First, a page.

To add to the mess, we recently felt it necessary to implement a broad "no transgender discussion of any kind" policy on KiA (Reddit, not here) to head off the rather insane Anti-Evil removals and warnings/suspensions issued, including a warning issued to me personally for using the term "chick-with-a-dick" in reference to Polly from HuniePop2 as "promoting hate". When I approached the admins to get clarification on their policy, including a request for a full list of what they consider to be "trans-related slurs", I was given the run around with half-scripted answers before I asked to be escalated to a senior community team member. My request was never escalated, and it now turns out that the admin who gave me the run around was the admin at the center of all this drama. That makes the admin decision a total conflict of interest regarding actual sitewide policy enforcement.
All this put together - the bans, hard comment removals, link blocks, and the direct policy interactions with this admin - have caused us to make the decision to speak up the best way we can to make reddit take notice, by going private alongside hundreds of other subs for at least a day (we will see if it goes longer or not). We just have one benefit that most other subs do not in that we can link to a post here to more clearly explain why we are doing this, instead of just relying on a link to another post on reddit by someone who is not completely representative of our position.
A few of us will be around on and off today to maybe answer some questions, though this is almost fully in the laps of the admins to decide if they are going to continue fucking up their enforcement policies, counter to how things have been run in their own rules regarding public figures for years. Our own Rules 2 and 5 regarding personal info of people were built on the original interpretation of those sitewide rules with admin help. Going completely counter to that makes it impossible for anyone to enforce rules evenly, and the admins need to pull their collective heads out of their asses to understand that.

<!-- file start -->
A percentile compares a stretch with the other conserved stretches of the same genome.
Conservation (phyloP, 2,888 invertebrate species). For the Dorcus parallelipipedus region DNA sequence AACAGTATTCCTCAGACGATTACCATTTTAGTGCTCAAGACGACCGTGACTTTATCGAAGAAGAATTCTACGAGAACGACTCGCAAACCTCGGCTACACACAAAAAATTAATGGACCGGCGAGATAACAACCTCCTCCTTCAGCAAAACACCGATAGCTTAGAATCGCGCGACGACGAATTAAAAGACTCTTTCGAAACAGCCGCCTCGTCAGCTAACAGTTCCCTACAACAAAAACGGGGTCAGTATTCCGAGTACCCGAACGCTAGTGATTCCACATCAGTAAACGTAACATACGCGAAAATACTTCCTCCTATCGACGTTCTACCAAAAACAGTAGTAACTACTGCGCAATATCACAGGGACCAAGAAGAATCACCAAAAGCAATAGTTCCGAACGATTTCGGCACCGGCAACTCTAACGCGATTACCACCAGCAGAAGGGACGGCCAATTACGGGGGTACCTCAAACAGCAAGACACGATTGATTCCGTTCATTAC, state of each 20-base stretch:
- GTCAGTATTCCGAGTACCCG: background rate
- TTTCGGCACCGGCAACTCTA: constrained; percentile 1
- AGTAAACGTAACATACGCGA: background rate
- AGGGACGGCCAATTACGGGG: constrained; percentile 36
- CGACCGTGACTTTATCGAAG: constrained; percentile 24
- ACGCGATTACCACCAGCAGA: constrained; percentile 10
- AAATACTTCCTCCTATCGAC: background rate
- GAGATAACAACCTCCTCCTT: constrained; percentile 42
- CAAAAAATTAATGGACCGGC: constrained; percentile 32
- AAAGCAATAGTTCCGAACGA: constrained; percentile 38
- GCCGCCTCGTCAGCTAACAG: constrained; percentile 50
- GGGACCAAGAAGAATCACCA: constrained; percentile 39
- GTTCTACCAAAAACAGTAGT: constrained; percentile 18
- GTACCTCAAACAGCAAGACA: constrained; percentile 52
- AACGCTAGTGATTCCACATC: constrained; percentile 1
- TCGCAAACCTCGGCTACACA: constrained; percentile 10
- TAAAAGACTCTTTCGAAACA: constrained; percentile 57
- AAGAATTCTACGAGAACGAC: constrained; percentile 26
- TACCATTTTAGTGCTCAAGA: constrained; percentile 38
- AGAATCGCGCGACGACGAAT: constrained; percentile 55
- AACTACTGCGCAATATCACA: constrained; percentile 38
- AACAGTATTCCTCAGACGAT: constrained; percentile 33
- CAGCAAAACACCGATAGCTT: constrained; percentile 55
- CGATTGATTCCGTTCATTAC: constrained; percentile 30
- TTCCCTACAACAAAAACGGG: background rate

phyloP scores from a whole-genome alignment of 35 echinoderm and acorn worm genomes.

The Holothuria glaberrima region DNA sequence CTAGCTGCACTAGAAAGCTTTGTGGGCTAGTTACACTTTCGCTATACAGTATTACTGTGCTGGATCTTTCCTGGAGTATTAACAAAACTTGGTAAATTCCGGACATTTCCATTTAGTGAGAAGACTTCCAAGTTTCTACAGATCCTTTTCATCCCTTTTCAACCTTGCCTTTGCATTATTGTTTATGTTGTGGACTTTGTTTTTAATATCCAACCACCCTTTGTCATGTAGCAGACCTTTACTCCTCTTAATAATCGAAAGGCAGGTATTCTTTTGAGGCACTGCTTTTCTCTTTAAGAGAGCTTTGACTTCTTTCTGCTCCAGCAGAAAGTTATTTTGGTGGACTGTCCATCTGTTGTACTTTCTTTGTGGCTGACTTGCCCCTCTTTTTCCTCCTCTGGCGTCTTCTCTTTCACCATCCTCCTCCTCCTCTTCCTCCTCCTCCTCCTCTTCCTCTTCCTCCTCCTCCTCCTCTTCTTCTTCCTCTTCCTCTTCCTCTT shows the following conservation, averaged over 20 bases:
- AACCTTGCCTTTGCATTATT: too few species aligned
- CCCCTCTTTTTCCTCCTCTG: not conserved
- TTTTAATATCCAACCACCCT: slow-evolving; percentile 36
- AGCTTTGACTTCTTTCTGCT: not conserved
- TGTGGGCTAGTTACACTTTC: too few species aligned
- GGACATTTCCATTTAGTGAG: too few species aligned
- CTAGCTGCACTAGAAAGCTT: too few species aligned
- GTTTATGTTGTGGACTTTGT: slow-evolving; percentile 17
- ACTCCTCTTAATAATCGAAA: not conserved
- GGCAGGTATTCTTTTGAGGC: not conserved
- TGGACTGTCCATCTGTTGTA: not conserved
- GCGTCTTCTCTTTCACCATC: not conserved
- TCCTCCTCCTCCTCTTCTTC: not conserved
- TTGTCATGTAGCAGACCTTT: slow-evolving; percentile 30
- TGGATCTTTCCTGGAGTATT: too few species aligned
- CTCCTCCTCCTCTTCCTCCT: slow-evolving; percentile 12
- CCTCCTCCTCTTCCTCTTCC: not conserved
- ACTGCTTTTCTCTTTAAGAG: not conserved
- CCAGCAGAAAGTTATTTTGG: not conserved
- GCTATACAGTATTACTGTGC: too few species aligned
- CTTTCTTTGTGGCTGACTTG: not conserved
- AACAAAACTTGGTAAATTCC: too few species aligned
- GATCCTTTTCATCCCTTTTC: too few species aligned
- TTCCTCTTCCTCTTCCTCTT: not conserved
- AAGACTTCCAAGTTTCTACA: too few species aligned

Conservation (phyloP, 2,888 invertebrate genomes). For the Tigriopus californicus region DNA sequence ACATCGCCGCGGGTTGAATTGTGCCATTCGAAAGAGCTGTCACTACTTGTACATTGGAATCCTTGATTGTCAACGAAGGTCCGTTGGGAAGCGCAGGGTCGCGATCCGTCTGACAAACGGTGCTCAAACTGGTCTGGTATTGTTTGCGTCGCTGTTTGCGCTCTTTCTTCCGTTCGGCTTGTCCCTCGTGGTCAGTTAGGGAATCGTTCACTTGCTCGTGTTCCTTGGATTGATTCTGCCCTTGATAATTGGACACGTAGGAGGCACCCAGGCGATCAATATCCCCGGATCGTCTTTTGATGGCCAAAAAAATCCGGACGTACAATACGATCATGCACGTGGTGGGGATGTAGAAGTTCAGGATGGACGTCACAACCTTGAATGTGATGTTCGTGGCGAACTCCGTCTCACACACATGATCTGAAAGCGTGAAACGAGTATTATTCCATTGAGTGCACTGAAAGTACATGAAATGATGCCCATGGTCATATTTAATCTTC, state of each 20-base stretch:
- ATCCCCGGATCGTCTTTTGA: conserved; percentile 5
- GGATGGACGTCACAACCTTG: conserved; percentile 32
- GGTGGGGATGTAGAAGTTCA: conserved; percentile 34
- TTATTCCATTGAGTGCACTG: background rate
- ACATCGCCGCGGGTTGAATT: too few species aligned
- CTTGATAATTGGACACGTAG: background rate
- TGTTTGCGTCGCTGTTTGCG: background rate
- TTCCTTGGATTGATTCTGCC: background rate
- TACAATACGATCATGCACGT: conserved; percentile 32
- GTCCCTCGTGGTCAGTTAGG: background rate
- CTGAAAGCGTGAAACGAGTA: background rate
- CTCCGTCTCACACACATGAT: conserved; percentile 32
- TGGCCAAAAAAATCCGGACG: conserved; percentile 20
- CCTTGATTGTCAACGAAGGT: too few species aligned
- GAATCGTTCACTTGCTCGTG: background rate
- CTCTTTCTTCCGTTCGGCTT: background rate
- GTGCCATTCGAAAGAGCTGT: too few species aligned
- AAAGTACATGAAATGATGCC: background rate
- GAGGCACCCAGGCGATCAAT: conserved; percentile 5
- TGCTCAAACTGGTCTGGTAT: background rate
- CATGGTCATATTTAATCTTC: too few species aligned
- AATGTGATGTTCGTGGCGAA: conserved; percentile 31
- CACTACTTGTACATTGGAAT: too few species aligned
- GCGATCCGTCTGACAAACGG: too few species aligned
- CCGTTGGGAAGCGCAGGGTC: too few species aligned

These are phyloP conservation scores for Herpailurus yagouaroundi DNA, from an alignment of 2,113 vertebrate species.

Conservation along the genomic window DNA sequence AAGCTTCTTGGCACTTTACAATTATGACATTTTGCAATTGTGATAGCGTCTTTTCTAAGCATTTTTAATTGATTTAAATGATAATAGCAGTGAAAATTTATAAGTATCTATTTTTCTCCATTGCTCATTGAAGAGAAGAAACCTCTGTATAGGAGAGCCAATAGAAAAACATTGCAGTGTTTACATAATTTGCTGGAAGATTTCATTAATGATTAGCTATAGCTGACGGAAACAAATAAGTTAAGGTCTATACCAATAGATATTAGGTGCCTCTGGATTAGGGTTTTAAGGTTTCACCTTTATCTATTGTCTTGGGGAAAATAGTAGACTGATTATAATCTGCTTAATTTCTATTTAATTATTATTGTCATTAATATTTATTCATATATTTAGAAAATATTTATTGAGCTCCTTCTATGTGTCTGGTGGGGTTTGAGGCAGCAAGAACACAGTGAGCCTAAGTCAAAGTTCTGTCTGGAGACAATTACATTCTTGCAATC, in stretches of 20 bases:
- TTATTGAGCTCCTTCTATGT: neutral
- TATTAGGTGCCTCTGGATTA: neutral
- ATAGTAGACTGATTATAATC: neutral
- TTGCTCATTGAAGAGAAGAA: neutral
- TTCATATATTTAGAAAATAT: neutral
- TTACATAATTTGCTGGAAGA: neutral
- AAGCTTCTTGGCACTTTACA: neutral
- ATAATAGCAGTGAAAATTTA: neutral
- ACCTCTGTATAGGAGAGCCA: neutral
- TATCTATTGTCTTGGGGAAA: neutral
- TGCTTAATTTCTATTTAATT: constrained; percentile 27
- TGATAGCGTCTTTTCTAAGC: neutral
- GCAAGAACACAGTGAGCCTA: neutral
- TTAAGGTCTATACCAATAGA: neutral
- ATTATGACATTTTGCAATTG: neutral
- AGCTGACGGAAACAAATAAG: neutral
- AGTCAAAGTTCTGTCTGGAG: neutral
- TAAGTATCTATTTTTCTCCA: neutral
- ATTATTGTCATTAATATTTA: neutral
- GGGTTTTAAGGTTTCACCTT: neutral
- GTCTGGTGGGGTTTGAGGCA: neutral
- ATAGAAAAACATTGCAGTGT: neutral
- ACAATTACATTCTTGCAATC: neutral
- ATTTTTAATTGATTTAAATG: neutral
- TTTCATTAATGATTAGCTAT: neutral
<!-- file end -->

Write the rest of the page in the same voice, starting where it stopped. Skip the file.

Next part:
EDIT: So the admins sacrificed the employee on the altar to appease the masses, but failed to actually address any of the real issues this mess created around sitewide rules, automated moderation, etc. We are going to stay aimed at a target of roughly 24hours of staying private, in hopes that something gets addressed by a redname on that side of things. So figure somewhere in the 5am US Eastern timeframe, give or take, then the sub should be public again.
Just went to KiA on reddit and it's locked out in a 'private mode'. Been subbed to there for years. What's going on?
The logic is simple. Star wars is now for regressives, which are our natural enemies. Every time we get upset and make a YouTube video or cry about Star wars on social media, the regressives view it as a good thing which makes Disney think they're doing something right. If we all just collectively dropped the franchise, there would be no more pushback and regressives would eventually lose interest, forcing Disney to change their direction or at the very least, halting the franchise all together and selling it off to another entity.